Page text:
Coleman says that “…media use changes the user. With each shift in automation, simulation, and transmission, we discover not only new technologies but also new facets of ourselves” (140). In the example of Facebook, we discover that people act differently on Facebook than they do in person. For example, a person can be a comic on Facebook when in real life the person is very shy. We discover that people have many faces using Facebook. If there was no Facebook, we wouldn’t know that that person could be capable of being a comic. I find this with everyone, including me. Its as though we have a virtual representation of ourselves online. The virtual me is always better than the real me. On Facebook, you can be anyone. You can post pictures of all the fancy places that you’ve been at. For all we know, those pictures were photoshopped. Coleman refers to this as an “online identity” (135). Coleman goes on to talk about the theory of an agency. It is the idea that we understand that we ourselves are actors in our own environments. The problem with being an actor on Facebook is that we do not continue developing those much needed social skills to interact with other individuals. Its easy to message someone on Facebook, I know. Coleman said that media changes the user. Its necessarily not a bad thing. Its just something to consider while being on Facebook.

Blog Post #9


Media use that changes the user can be seen throughout society just by the way people change over the medium in which they use. For example, on page 19 Coleman talks about the X-reality which is essentially a reality that mixes (and relies on) both the virtual and the physical world together. In my opinion, the X-reality is experienced but does not necessarily itself immerse the user but rather the user can still experience the difference between the physical and the virtual world. Personally, this medium (such as a computer) would change the way I interact between the people I know over the internet and the people I know in real life. I am usually unsocial and would not openly talk to people; however, during my time using said medium, I am much more social and open to talking to people. This is just an interpretation of the X-reality. Another interpretation would talk about how the use of media (or medium) would change the person in such a way that they would integrate the medium into their own daily life. This is very apparent in modern society as the many college courses are starting to rely heavily on the use of the internet, laptops as well as the growing need for communication using cell phones and other portable communication devices. The choice is intention; however, it requires participation. If no one participates then there would be no growth in the adoption of media use; thus, there would be little to no change in the people who do use it as the community that does use this media is relatively small and so the reliance on it is relatively small.

How Social Media Affects the User

@MyDtcAccount – Jonathan Crabtree

Just like everything in this world, social media can be very advantageous in small amounts, or very dangerous in large amounts. Coleman states that “media use changes the user. With each shift in automation, simulation, and transmission, we discover not only new technologies, but also new facets of ourselves” (page 49 within the text). However, I would argue that, while her statement is true, it doesn’t touch on the whole picture. Social media, with each change, has brought with it an ability to bring surprising facts about ourselves to the surface, but it has also suppressed other truths about ourselves from being discovered. For example, if someone is constantly interacting with others on Facebook instead of in real life, how are they to know and develop the social skills necessary to survive in the work force? If someone becomes so engaged in reading 140-character-or-less tweets that they decide to stop reading books, how then are they expected to maintain an attention span long enough for them to sit down in a classroom or a meeting and be able to learn for an extended lecture/presentation? Social media certainly has the ability to change the user for the better, and it does in some people. I do not believe that social media is inherently evil or anything of the sort. What I do believe is that most people abuse the power that they have to be constantly connected, and it is going to hurt them in the long run. Although it sounds corny in this setting, as technology evolves, I think it is going to be important to remember that “with great power comes great responsibility.”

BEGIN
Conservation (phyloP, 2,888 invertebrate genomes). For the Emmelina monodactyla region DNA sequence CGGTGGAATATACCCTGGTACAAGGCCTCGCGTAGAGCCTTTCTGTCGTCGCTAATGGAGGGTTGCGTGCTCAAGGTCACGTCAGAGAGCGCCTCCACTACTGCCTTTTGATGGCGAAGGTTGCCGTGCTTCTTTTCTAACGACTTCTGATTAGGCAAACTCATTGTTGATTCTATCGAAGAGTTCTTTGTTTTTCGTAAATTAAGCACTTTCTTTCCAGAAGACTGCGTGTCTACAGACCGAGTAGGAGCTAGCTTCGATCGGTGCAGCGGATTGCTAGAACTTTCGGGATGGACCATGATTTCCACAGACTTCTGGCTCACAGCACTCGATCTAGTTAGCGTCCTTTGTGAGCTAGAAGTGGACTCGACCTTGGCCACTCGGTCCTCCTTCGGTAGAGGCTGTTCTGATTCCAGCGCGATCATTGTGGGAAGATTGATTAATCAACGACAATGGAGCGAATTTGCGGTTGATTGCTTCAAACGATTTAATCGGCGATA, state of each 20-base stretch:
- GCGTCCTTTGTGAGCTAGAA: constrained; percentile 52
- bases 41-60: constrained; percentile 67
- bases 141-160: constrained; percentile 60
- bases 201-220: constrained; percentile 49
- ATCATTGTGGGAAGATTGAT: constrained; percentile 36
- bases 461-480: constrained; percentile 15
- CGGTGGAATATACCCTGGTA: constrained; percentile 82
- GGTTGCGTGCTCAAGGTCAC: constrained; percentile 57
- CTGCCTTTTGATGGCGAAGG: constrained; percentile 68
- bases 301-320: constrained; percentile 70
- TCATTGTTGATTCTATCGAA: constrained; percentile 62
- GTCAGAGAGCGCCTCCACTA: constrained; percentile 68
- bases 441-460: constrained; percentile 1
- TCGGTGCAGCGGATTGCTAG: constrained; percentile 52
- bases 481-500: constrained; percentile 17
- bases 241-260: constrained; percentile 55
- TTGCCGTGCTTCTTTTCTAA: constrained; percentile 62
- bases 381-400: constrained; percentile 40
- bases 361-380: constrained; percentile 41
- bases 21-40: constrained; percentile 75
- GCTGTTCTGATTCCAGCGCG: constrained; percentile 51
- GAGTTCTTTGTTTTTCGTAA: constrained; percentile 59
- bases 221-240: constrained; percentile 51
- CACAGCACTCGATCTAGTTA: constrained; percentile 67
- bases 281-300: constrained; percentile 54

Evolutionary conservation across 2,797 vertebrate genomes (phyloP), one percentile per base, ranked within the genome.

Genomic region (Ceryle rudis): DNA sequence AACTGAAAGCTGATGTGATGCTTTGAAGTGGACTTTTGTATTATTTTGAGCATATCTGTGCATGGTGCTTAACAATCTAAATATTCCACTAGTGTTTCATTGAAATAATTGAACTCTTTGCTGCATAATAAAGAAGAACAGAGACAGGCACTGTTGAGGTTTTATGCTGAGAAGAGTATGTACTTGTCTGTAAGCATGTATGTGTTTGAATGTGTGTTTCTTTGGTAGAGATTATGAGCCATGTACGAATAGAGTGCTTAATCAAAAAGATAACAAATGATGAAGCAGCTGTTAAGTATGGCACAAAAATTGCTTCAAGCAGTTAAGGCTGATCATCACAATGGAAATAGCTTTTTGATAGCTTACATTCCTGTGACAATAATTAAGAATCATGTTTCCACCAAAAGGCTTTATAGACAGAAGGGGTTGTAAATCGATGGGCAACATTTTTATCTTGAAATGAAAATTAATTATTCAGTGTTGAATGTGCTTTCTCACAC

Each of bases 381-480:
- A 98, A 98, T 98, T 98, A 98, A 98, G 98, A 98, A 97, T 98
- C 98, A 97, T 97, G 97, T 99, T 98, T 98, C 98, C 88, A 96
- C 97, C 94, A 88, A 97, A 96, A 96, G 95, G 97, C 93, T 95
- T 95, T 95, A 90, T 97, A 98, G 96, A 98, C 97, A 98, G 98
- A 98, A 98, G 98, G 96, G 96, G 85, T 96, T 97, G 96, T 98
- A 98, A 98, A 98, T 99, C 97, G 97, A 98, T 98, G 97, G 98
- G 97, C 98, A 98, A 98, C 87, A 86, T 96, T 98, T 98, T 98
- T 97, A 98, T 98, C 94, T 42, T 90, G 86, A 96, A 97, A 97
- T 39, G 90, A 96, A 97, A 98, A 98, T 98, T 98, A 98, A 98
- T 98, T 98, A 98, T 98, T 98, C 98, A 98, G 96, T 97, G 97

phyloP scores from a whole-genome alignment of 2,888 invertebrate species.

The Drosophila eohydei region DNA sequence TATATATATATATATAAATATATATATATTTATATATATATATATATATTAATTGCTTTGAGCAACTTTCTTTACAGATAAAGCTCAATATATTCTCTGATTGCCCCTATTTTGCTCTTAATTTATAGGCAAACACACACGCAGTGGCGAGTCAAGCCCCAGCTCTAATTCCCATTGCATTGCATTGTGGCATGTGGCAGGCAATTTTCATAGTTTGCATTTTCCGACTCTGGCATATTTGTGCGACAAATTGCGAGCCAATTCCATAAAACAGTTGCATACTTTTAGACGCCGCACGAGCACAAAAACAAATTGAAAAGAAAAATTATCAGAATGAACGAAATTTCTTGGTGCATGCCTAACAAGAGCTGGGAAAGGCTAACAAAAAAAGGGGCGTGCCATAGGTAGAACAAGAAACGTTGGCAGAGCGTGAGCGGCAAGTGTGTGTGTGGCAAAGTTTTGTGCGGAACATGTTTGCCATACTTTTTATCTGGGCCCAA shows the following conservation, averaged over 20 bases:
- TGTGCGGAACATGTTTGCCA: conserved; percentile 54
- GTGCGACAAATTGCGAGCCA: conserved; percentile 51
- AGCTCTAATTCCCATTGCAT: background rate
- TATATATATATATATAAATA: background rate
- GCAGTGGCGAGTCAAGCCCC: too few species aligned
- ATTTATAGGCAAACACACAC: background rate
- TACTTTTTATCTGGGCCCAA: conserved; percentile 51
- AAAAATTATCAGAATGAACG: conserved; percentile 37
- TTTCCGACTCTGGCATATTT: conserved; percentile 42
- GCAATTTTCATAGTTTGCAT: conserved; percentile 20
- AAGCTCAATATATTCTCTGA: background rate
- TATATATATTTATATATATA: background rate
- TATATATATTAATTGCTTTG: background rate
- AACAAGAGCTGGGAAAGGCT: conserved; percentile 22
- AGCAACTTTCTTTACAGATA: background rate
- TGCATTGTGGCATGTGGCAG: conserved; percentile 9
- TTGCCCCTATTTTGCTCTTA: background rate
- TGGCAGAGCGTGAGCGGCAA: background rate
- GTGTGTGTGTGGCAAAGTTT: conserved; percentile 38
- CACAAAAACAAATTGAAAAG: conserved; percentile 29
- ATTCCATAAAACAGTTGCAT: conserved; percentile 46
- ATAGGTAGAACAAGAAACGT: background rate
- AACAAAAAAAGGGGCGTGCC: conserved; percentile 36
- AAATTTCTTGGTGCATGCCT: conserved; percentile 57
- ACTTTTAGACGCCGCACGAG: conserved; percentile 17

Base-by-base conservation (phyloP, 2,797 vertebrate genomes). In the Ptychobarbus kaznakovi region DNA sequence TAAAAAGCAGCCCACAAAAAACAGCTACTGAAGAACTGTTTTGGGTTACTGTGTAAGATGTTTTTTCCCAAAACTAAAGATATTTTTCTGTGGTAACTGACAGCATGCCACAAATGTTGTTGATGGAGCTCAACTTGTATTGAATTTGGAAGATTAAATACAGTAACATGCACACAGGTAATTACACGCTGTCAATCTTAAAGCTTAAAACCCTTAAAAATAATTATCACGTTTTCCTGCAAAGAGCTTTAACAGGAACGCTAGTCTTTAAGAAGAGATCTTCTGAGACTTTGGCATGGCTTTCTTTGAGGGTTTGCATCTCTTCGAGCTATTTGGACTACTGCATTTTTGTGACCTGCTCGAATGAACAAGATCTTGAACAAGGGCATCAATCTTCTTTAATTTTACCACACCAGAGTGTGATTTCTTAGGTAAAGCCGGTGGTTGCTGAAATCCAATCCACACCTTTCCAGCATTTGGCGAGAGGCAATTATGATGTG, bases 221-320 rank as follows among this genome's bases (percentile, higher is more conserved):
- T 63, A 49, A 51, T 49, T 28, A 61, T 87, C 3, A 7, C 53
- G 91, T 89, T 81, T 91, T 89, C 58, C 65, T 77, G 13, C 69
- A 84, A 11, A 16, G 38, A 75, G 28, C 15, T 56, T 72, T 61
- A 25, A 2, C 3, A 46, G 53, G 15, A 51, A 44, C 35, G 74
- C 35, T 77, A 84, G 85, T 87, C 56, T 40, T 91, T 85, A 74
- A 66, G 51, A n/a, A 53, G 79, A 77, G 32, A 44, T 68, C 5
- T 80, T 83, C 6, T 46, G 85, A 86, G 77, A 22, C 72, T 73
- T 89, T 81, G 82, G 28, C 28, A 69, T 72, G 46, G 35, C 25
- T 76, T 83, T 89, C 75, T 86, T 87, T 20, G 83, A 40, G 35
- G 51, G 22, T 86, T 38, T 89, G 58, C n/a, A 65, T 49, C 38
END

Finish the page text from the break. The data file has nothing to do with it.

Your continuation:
Blog Post 9- Coleman


Coleman states that “media use changes the user. With each shift in automation, simulation, and transmission, we discover not only new technologies, but also new facets of ourselves,” (49). Going back to one of Coleman’s three C’s of Networked Media, media users can see how communication can shift “human perspective” as our “concepts of space, place, and time are impacted” (Coleman 49).  We can apply this idea to Facebook and Twitter, two popular social media sites.

My personal example of how media use of Facebook has changed me is through the communication with my sister in North Dakota. Previously, my sister and I had no need to communicate through Facebook, we lived together. Now, she lives thousands of miles away, and the only way we can talk is through Facebook. Yet, Facebook has eliminated that gap between us. No longer are we limited by snail mail, which arrives days after an exciting event. Furthermore, from using Facebook I have become more technologically advanced than I previously was. I learned how to post and share videos with friends, and to link sites I like on my personal page. I can show my friends in Germany a video instantly, instead of waiting until their time zone matches mine to call them.

I am no longer limited to a location or specific time to meet my friends, when we can just chat online. As Coleman mentions I now have an “online identity” that I use to represent myself during information exchange (39).